The 700-Plus Club
Terrier hockey’s Jack Parker joins the elite with 752 victories
Despite becoming only the third coach in college hockey to earn 750 victories, BU’s Jack Parker is reluctant to accept praise. “It means I’m getting older by the moment,” he jokes. “In order to do that, you have to be around for a long time.”
BU’s 5-1 victory over Providence on January 5 was a milestone not only for Parker (SMG’68, Hon.’97), but also for the team: it was the 1,300th victory in the history of the program. “The 1,300 wins are pretty special for BU,” he says. “Over the years, this program has had a lot of good coaches.”
Indeed, Jack Kelley, the man who coached Parker when he played for the Terriers, posted a 206-80-8 record at BU, from 1962 to 1972. When Kelley congratulated Parker on being named the program’s 10th hockey coach, in 1973, Parker replied, “I know one thing — I won’t be on this job 10 years like you were.” Parker was somewhat off the mark with that prediction — he is now in his 33rd season and has coached the Terriers to 2 national championships (1978 and 1995), 19 of BU’s 27 Beanpot trophies, and a record 21 NCAA tournament appearances, the most of any active coach. He joins former Michigan State coach Ron Mason (926) and Boston College coach Jerry York (758) in reaching the 750-win plateau.
As they prepare for the home stretch of the season, Parker and his Terriers (10-4-6) have since added two more victories: a road sweep of second-ranked Maine (6-5 and 3-0 on January 12 and 13), which has vaulted BU’s national ranking from number 12 to number 8. The Terriers had been ranked as high as third in the nation, back in early October, but scoring difficulties knocked them down to 13th by January 2. Despite a 0-0 tie with Northeastern on January 6, there are signs that BU is once again finding the back of the net more frequently. The offensive drought was attributable in part to injuries — and to the fact that BU had graduated last year’s entire first line. But Pete MacArthur (SED’08) rose to the top of the BU scoring list by notching a hat trick in the first win over Maine, and Brandon Yip (CAS’09), who led Terrier freshmen in scoring last year, returned to the lineup after missing 16 games with a shoulder injury and assisted on a pair of MacArthur’s goals.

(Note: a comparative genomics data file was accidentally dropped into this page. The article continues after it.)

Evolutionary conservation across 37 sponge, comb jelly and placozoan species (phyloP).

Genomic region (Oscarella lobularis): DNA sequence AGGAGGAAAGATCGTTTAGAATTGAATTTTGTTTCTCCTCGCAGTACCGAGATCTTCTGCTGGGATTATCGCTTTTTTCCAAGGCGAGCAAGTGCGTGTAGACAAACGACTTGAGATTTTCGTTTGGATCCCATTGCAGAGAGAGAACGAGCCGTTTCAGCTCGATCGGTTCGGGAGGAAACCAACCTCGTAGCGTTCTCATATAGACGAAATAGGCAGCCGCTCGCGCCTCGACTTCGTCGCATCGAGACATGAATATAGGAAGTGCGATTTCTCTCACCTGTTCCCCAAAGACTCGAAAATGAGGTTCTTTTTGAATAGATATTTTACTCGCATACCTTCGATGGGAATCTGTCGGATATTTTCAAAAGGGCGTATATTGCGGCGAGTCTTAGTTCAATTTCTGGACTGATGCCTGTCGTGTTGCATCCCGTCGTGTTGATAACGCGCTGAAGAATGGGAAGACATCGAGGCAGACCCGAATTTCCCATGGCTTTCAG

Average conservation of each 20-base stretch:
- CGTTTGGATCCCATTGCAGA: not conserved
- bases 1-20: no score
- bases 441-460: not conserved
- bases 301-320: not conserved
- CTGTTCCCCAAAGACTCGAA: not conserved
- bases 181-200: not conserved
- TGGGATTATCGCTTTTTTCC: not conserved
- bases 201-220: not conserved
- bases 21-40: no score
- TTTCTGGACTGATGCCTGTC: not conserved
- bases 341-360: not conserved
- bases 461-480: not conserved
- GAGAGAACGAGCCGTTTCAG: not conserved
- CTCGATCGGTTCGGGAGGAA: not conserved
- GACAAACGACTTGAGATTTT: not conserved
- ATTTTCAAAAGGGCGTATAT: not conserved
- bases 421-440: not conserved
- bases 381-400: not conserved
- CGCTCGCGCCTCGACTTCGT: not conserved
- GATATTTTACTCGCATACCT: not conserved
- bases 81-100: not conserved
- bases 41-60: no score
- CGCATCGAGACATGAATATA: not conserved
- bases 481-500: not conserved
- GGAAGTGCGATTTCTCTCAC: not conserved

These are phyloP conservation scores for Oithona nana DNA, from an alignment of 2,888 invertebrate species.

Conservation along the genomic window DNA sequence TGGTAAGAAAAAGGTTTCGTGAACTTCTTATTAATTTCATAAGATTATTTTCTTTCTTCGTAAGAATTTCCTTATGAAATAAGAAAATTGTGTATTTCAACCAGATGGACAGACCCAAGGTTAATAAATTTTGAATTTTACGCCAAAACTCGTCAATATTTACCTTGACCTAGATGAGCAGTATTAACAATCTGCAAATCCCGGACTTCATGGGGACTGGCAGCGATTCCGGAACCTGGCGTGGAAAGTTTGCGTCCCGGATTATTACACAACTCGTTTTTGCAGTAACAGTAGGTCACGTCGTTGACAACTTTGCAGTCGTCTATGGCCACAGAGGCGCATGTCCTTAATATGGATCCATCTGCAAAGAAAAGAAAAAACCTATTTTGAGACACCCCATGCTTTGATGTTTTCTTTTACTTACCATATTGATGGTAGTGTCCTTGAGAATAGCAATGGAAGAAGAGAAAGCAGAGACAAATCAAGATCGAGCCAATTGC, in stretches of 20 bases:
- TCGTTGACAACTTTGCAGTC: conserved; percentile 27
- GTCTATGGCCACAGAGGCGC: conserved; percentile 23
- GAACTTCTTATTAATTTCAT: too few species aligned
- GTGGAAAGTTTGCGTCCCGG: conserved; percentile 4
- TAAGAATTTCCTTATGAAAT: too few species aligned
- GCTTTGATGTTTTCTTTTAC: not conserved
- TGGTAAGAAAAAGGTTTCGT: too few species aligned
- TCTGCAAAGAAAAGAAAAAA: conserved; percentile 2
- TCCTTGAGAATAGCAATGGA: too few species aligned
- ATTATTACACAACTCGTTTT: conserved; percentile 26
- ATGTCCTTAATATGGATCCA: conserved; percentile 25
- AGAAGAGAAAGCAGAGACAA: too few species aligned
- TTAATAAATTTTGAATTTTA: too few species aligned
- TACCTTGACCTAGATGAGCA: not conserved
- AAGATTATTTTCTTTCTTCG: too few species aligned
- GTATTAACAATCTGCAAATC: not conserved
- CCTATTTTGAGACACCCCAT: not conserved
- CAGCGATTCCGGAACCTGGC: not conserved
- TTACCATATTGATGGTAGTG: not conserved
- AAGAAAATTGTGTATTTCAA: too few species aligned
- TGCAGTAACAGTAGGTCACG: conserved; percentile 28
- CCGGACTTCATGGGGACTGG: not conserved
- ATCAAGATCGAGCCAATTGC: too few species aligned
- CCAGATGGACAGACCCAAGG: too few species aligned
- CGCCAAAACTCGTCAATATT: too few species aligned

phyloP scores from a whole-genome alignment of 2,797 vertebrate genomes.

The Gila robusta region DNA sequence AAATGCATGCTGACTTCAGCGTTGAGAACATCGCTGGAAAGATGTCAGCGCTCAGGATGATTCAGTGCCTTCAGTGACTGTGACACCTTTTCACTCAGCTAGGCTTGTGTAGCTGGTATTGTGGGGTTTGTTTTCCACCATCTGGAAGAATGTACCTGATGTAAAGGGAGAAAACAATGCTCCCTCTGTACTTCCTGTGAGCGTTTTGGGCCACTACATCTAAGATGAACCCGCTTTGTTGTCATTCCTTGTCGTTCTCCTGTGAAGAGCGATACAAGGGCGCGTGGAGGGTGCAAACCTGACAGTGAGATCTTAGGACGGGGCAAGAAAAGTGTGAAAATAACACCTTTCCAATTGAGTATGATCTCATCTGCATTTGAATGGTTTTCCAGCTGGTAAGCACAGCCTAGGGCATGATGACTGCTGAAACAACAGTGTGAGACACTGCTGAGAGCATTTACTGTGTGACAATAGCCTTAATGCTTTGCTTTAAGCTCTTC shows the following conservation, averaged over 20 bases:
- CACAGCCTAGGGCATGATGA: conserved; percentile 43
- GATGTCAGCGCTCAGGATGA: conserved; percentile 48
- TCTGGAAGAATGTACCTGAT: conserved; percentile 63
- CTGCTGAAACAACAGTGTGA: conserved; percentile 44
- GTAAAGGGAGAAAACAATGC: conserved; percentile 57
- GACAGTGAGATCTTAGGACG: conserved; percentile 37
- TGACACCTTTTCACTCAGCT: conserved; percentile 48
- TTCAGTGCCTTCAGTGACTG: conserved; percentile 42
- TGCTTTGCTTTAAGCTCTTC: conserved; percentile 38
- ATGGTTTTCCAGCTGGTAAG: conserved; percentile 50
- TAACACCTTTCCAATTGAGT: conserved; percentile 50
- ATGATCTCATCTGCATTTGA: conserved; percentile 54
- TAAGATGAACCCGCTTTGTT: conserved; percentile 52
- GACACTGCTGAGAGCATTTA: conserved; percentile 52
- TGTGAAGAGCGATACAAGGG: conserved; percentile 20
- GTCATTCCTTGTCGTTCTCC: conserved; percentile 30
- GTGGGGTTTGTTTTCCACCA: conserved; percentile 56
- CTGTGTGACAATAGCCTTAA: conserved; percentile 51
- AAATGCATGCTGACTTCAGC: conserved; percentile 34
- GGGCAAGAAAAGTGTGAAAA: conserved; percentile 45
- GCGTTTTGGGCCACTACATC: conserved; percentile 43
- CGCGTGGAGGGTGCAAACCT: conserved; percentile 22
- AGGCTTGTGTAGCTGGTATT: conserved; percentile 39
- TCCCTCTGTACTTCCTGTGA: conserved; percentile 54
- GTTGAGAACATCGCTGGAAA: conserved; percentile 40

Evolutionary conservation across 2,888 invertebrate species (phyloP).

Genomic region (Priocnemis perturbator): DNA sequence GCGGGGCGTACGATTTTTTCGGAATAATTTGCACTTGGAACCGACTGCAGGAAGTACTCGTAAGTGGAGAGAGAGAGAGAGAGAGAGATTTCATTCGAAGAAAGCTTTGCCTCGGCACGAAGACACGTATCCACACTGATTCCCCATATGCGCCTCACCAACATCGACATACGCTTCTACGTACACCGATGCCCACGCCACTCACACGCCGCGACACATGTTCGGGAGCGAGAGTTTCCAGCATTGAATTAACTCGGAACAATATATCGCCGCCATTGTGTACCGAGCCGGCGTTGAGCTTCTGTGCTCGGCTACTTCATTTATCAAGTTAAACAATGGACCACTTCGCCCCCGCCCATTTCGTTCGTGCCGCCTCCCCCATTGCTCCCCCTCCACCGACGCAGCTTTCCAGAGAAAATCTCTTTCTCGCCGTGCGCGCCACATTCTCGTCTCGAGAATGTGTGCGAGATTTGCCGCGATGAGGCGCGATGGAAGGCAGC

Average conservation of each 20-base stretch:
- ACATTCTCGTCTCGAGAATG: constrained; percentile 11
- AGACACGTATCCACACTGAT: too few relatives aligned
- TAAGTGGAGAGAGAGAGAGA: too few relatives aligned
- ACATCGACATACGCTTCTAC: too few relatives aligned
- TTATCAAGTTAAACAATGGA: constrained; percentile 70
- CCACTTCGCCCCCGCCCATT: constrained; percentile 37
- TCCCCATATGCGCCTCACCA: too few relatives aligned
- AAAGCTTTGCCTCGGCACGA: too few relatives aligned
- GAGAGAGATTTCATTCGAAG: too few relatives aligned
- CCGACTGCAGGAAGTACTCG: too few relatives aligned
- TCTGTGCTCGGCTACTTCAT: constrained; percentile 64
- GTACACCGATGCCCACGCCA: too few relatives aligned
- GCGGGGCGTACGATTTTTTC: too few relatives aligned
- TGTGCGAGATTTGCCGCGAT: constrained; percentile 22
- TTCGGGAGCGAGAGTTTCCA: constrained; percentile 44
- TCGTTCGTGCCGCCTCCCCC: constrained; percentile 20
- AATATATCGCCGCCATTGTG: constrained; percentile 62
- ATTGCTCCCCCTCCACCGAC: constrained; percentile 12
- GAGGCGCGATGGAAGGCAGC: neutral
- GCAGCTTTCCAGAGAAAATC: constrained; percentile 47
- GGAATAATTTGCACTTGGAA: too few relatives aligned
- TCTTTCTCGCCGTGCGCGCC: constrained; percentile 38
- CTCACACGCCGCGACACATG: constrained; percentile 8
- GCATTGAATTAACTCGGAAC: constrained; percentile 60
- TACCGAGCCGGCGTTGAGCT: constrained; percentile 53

BU now boasts the nation’s number-one defense, as well as goaltender extraordinaire John Curry (CAS’07), whose 1.89 goals-against-average is second in Hockey East. Along with regaining its scoring touch, BU’s defense has resulted in an 8-2-2 record in the last 12 games and 4-0-1 in the last 5 conference games.
In addition, the Terriers have one of the top coaches in the country — a man who declined offers to coach the Boston Bruins in 1991 and 1997. During the March 2005 press conference announcing the naming of the Agganis Arena ice rink after him, Parker was asked what it was like to be a living legend. He made it clear that he was uncomfortable with the term. “Don’t apply it to me,” he said.
Make no mistake, however: Parker has brought “a great deal of honor and respect to Boston University,” says Mike Lynch, BU’s athletic director. “He’s had his chances to leave here, but he’s stayed because he feels comfortable, and he’s dedicated to making this program become the best it can possibly be.”
Brian Fitzgerald can be reached at firstname.lastname@example.org.